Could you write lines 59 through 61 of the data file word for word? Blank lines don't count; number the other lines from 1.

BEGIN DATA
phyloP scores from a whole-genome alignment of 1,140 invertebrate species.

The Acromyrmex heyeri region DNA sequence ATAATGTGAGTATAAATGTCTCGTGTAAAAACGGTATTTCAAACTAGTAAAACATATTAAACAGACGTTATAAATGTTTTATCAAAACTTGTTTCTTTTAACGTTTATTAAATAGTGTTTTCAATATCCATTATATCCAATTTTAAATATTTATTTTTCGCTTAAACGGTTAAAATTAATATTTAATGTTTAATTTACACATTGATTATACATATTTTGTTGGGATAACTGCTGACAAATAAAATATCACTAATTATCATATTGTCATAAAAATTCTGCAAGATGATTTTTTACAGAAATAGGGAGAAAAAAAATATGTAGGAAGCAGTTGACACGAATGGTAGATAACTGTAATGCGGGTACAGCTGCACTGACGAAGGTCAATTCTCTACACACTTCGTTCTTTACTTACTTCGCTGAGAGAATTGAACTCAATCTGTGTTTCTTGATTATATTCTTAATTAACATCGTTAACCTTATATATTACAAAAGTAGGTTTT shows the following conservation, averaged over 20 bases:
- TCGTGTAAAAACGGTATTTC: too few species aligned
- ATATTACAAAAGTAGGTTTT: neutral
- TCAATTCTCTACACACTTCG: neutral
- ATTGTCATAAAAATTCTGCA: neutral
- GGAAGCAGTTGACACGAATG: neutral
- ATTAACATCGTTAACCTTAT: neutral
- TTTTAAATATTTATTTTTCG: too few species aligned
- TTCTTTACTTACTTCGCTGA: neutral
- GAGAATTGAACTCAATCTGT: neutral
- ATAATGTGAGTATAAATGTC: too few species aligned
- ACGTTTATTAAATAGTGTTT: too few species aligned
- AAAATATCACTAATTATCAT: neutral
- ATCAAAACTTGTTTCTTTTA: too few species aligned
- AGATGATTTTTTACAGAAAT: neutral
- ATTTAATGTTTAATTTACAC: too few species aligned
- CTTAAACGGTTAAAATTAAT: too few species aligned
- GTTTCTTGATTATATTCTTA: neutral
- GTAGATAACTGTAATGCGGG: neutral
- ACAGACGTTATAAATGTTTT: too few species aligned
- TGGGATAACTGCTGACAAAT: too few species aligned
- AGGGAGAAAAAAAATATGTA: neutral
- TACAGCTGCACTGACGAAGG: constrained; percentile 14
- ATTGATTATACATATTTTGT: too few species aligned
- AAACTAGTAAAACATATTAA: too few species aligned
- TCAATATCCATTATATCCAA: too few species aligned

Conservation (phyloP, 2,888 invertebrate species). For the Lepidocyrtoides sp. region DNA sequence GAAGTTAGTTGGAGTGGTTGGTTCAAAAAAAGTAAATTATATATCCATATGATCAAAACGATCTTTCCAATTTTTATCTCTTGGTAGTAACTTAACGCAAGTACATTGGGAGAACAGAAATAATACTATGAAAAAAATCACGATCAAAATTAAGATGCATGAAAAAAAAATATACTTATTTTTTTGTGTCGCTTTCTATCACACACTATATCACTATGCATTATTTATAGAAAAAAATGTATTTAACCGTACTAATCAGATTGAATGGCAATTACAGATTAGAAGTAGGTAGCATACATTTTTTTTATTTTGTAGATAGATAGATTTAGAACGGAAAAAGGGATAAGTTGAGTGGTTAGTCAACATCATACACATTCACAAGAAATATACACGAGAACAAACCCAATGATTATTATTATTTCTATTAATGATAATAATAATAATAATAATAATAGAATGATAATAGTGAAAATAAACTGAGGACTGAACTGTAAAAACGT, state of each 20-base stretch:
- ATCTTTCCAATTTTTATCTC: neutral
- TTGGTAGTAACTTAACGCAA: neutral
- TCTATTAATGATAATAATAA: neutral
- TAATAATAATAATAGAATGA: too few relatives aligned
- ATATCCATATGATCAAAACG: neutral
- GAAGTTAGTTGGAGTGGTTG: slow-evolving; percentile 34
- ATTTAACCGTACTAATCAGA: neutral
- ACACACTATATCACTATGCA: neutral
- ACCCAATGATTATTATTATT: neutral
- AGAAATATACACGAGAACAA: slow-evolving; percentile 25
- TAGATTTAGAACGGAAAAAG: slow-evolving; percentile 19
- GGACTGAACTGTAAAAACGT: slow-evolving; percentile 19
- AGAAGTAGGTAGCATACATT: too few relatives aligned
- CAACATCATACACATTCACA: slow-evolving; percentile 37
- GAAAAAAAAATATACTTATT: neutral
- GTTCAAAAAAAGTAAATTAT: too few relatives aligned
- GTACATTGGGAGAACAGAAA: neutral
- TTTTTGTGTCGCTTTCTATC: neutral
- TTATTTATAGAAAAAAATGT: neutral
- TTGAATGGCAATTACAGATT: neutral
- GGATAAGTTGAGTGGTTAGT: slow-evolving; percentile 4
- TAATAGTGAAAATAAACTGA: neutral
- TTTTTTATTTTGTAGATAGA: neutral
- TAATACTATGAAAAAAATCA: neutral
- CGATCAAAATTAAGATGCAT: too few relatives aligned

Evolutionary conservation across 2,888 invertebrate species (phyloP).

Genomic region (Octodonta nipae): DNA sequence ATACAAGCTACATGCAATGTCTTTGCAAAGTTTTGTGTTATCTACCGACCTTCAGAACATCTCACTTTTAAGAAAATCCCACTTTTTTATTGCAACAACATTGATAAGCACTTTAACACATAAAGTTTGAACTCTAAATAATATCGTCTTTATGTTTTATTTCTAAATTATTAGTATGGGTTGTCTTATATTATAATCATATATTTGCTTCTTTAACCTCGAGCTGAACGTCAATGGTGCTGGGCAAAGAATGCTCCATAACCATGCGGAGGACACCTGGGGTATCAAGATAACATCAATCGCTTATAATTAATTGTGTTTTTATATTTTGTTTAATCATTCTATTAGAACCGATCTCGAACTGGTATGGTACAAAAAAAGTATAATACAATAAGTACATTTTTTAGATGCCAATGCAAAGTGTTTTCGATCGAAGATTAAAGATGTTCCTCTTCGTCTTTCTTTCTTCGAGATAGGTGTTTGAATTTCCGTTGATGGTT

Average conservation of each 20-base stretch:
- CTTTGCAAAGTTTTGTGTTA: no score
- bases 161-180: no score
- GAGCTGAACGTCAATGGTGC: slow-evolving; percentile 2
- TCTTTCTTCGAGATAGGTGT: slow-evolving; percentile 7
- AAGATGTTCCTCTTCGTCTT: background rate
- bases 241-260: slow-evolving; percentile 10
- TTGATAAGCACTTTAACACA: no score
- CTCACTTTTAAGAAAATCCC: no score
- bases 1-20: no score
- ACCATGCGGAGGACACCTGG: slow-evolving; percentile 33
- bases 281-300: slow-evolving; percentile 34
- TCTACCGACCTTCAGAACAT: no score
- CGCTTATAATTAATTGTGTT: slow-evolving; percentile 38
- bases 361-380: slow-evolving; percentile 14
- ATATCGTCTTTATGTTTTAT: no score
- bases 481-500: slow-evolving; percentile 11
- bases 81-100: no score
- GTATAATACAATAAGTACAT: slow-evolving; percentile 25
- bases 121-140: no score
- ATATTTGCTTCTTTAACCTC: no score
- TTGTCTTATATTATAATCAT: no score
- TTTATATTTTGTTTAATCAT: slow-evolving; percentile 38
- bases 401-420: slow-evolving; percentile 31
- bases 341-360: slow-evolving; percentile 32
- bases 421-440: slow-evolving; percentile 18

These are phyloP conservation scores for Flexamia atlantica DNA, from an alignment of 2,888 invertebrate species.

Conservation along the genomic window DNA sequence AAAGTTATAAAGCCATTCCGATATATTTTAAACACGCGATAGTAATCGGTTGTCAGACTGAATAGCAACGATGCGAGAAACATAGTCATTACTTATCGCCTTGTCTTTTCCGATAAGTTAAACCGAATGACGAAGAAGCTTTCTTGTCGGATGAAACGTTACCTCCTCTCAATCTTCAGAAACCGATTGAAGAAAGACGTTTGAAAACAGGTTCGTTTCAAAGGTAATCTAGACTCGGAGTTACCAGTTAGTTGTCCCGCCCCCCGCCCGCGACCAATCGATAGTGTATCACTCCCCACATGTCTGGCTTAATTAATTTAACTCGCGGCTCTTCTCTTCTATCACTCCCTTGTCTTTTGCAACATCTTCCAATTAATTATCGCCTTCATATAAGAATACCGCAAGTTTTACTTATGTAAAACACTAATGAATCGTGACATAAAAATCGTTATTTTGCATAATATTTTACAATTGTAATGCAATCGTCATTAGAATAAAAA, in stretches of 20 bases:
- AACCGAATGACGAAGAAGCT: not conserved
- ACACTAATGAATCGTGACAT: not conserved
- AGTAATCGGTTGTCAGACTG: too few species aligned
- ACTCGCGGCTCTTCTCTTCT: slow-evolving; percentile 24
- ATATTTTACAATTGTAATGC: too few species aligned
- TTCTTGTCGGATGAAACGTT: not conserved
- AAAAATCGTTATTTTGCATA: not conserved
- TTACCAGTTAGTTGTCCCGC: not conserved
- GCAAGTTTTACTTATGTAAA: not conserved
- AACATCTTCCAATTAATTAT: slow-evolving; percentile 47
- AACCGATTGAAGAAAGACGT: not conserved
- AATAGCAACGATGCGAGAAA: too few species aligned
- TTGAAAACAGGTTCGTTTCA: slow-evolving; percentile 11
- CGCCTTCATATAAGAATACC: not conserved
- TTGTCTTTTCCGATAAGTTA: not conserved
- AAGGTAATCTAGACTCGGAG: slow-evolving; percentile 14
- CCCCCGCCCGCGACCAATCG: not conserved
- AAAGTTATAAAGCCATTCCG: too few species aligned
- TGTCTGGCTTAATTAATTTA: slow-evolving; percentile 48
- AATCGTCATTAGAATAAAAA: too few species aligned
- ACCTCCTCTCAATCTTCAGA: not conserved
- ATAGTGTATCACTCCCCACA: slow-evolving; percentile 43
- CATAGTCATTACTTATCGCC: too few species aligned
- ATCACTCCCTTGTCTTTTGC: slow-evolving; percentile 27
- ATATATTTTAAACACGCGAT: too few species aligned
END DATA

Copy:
- GAGCTGAACGTCAATGGTGC: slow-evolving; percentile 2
- TCTTTCTTCGAGATAGGTGT: slow-evolving; percentile 7
- AAGATGTTCCTCTTCGTCTT: background rate